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Howard Zinn (1922-2010)

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Here’s a link to Dr. Zinn's New York Times obituary.

“Howard Zinn, historian and shipyard worker, civil rights activist and World War II bombardier, and author of ‘A People’s History of the United States,’ a best seller that inspired a generation of high school and college students to rethink American history, died Wednesday in Santa Monica, Calif. He was 87 and lived in Auburndale, Mass. …”

He was also an executive producer and narrator of the History Channel documentary, "The People Speak."

NYPL’s catalog lists about 150 items by and including Mr. Zinn.

Some of you might be asking, “What exactly does this have to do with the New York Public Library?”

I would say in response that history lives in libraries. Not just in the sense that you will find books on our shelves that chronicle people and places and things long gone – that sort of history is inert, lifeless. No, libraries are the place where you can try to make sense of the past we all share, to explore the world as it is or to imagine a better world. The way you do so not just by passively looking in books and settling for the facts as given - that's second grade social studies (or at least that's how it was when I was in second grade). Instead, if you want to do it right, you gather as much material on a subject as possible and study it and wrestle with it and come up with an answer, and test it out, and argue about it, and then you go back and try to come up with a better answer.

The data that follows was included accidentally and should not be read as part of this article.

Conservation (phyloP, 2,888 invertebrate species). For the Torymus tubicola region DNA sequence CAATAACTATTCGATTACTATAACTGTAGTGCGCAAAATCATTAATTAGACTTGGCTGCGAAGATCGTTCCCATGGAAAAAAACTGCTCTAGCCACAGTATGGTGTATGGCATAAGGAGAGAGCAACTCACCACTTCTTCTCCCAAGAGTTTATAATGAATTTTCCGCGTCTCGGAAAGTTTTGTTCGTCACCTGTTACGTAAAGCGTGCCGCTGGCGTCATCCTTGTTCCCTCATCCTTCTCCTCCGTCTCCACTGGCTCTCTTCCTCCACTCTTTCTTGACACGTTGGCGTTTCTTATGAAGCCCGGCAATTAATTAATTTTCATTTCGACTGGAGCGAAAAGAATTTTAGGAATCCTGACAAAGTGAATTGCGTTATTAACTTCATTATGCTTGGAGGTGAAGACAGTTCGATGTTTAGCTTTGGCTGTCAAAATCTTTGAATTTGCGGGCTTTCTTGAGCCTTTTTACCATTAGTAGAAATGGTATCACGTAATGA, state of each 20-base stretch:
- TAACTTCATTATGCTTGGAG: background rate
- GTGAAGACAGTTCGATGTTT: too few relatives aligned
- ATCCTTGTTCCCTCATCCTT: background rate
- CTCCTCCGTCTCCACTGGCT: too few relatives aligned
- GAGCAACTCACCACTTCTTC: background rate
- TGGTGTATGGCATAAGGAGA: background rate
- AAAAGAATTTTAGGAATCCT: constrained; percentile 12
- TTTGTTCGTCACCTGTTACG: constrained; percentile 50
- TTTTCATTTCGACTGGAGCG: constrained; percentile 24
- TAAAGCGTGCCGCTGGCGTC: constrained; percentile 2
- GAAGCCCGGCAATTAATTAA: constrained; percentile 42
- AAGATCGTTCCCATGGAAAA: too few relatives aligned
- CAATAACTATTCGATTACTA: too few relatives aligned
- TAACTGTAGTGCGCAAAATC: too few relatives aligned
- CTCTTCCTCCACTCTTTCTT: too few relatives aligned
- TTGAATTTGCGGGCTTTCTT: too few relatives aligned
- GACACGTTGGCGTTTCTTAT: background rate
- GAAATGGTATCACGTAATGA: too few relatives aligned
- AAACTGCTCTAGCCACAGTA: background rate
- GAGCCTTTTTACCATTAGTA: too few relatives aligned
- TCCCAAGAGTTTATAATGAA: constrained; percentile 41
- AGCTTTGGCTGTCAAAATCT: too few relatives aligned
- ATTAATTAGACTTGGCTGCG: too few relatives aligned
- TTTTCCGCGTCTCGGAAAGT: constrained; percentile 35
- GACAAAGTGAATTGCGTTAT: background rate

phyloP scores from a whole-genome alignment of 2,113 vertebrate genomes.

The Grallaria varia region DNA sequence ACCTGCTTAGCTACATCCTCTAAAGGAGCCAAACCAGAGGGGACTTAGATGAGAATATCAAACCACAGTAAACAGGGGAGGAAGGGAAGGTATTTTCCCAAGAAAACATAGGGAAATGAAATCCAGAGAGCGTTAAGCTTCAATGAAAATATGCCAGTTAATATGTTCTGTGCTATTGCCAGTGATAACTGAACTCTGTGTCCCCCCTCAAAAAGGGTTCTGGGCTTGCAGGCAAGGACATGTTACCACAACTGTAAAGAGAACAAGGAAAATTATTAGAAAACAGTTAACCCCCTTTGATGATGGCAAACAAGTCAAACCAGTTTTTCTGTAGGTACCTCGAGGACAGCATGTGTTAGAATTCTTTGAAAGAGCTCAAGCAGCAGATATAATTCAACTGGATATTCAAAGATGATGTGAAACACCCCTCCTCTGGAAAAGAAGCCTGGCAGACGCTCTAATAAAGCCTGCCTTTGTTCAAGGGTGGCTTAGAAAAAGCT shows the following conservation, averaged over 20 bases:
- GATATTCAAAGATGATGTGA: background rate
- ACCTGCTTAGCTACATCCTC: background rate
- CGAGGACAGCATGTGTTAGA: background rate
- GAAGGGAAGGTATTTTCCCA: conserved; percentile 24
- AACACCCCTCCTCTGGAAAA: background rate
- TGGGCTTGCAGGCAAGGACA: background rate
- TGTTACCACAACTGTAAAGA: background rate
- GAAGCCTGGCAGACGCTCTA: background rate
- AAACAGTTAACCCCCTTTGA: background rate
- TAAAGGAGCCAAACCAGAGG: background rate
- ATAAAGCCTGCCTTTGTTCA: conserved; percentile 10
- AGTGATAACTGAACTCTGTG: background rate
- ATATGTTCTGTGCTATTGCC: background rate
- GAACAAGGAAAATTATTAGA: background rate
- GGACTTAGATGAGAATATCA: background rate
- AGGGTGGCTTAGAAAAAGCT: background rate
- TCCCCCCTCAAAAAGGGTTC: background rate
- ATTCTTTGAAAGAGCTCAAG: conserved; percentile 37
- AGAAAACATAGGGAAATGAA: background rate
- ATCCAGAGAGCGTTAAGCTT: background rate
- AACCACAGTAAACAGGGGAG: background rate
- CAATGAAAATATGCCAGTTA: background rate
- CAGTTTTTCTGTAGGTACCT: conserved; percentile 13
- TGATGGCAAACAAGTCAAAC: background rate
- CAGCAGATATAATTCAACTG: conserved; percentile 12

Agree or not with Zinn’s views of history, you have to admit that in his lifetime he never stopped researching, never stopped asking questions, and he never stopped showing us the human stories behind the history. Stories about the courageous, the cowardly, the cruel, the kind, and everything other thing that is us.

And where did he find these stories? In the library.

Boston radio station WBUR offers a brief online tribute which includes the following quotes:

"I think it is important to at least raise the possibility that you can criticize something which everybody has accepted as uncriticizable. I mean we are supposed to be thinking people — you should be able to question anything.”

“When I got out of school I began to learn things. That’s when you begin to learn. Right? You go to the library. There is nothing like a library.”

Some history. Where are the roots? Chronographical plan of Willard's history of the United States

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